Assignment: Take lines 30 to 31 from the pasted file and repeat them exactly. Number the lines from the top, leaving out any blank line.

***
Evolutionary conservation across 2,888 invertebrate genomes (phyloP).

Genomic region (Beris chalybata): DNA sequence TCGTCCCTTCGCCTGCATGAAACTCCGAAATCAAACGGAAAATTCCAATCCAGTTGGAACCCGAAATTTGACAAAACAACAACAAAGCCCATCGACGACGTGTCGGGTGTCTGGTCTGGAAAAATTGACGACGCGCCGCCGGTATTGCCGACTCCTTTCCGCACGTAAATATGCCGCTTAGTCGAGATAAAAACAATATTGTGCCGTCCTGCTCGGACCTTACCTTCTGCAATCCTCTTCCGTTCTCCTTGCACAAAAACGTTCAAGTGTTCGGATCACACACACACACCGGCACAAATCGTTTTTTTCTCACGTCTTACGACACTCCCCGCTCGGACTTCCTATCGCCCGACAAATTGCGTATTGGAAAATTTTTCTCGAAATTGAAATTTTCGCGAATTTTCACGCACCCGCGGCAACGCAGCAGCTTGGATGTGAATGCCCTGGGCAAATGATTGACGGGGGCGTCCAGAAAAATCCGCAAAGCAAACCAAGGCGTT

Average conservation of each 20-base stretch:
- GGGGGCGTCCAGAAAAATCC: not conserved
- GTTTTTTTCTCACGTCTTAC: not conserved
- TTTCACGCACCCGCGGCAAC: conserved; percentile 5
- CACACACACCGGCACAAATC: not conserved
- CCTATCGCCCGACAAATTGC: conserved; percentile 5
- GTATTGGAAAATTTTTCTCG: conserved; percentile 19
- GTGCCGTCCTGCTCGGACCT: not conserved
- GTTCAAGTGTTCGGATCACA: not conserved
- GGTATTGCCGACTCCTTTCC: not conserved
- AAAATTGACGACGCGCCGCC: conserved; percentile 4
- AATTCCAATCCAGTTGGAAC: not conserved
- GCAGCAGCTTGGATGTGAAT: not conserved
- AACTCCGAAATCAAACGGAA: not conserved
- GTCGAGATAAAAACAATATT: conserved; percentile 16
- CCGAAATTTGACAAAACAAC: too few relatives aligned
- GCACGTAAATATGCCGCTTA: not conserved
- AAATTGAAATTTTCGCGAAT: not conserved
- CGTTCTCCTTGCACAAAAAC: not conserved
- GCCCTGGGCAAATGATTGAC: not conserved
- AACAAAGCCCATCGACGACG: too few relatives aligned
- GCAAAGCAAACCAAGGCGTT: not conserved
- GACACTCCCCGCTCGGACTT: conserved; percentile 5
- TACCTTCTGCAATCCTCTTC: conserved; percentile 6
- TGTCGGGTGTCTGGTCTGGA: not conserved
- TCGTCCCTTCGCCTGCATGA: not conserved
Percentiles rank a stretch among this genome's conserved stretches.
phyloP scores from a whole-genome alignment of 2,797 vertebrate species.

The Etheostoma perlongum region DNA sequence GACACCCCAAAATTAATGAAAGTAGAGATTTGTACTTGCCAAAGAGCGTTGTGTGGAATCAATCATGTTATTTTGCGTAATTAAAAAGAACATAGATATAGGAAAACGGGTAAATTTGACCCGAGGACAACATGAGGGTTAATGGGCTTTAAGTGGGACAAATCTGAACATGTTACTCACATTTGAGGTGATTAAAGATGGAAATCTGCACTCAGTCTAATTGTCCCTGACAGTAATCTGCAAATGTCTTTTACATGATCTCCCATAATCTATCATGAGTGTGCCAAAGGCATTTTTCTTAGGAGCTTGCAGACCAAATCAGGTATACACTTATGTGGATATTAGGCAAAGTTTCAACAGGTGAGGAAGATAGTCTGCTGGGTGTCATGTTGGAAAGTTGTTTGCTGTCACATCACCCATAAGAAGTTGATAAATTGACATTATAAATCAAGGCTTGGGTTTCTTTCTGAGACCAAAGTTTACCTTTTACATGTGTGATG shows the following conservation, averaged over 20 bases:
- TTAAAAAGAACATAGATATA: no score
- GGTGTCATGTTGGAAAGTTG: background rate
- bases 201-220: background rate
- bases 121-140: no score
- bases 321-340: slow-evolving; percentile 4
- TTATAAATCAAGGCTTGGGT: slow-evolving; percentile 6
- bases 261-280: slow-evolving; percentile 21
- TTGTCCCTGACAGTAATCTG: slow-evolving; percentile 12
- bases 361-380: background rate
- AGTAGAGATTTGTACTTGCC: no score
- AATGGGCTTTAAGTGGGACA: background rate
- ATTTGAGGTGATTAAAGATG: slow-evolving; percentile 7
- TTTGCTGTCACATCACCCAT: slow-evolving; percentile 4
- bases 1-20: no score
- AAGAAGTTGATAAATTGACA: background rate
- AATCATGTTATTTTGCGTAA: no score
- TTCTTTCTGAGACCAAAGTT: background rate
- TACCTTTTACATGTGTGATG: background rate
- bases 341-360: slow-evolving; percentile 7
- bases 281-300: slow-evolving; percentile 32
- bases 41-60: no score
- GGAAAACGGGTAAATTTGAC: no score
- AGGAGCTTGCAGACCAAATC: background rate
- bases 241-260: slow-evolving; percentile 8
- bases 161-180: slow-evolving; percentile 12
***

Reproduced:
phyloP scores from a whole-genome alignment of 2,797 vertebrate species.

The Etheostoma perlongum region DNA sequence GACACCCCAAAATTAATGAAAGTAGAGATTTGTACTTGCCAAAGAGCGTTGTGTGGAATCAATCATGTTATTTTGCGTAATTAAAAAGAACATAGATATAGGAAAACGGGTAAATTTGACCCGAGGACAACATGAGGGTTAATGGGCTTTAAGTGGGACAAATCTGAACATGTTACTCACATTTGAGGTGATTAAAGATGGAAATCTGCACTCAGTCTAATTGTCCCTGACAGTAATCTGCAAATGTCTTTTACATGATCTCCCATAATCTATCATGAGTGTGCCAAAGGCATTTTTCTTAGGAGCTTGCAGACCAAATCAGGTATACACTTATGTGGATATTAGGCAAAGTTTCAACAGGTGAGGAAGATAGTCTGCTGGGTGTCATGTTGGAAAGTTGTTTGCTGTCACATCACCCATAAGAAGTTGATAAATTGACATTATAAATCAAGGCTTGGGTTTCTTTCTGAGACCAAAGTTTACCTTTTACATGTGTGATG shows the following conservation, averaged over 20 bases: